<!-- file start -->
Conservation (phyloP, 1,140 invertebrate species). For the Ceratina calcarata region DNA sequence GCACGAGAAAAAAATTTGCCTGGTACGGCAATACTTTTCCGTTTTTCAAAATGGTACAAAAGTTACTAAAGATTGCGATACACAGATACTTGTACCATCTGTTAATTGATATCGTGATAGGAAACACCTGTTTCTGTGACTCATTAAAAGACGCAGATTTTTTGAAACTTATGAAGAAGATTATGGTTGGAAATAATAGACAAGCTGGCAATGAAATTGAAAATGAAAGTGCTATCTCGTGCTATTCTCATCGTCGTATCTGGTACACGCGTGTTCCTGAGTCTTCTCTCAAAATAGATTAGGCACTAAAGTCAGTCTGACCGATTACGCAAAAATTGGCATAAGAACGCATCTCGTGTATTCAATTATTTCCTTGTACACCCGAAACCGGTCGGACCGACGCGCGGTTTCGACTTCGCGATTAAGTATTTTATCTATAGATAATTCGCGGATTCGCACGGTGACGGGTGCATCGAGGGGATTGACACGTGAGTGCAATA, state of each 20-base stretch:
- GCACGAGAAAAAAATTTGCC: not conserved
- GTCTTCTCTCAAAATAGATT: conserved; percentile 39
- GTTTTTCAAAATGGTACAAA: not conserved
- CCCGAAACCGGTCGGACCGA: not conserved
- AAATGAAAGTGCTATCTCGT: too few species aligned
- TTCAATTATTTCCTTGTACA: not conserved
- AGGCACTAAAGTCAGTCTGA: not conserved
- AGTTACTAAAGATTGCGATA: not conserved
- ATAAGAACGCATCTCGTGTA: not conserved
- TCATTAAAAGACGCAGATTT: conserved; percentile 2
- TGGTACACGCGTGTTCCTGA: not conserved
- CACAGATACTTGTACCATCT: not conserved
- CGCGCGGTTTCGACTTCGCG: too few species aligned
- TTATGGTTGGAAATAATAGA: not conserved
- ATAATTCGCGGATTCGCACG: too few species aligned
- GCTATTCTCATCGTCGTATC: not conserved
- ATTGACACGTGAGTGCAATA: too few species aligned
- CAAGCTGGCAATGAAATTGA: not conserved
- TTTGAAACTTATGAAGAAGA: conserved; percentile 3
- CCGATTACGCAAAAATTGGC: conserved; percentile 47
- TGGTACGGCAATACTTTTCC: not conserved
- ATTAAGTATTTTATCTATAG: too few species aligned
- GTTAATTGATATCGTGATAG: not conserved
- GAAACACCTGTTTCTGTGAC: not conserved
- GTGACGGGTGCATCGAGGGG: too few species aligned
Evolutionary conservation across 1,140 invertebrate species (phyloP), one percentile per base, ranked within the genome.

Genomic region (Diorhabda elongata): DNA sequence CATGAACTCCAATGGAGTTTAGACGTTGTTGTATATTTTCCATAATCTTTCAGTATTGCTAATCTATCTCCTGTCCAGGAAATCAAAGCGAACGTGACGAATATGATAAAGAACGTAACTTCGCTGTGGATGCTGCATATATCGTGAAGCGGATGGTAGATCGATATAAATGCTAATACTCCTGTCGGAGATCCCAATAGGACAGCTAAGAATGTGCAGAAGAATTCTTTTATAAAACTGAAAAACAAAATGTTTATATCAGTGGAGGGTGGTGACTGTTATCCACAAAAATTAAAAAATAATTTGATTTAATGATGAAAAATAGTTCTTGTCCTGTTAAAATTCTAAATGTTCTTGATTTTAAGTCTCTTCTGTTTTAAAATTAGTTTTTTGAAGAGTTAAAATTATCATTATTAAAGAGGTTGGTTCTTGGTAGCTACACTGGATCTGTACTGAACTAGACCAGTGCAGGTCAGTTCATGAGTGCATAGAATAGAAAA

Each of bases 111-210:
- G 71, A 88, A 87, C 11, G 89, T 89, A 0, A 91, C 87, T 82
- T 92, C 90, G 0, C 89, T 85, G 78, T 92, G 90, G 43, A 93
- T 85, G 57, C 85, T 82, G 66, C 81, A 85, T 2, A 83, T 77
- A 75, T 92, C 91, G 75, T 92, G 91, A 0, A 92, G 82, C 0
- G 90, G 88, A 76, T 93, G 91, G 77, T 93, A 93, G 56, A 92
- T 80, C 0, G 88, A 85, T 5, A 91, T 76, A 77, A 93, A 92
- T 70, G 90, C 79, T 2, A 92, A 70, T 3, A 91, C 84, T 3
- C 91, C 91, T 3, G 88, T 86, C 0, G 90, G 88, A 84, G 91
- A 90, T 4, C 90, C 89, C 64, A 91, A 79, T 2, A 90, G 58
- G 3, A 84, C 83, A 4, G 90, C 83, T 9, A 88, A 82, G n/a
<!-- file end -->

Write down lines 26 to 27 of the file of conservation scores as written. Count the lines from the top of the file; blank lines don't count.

- GTGACGGGTGCATCGAGGGG: too few species aligned
Evolutionary conservation across 1,140 invertebrate species (phyloP), one percentile per base, ranked within the genome.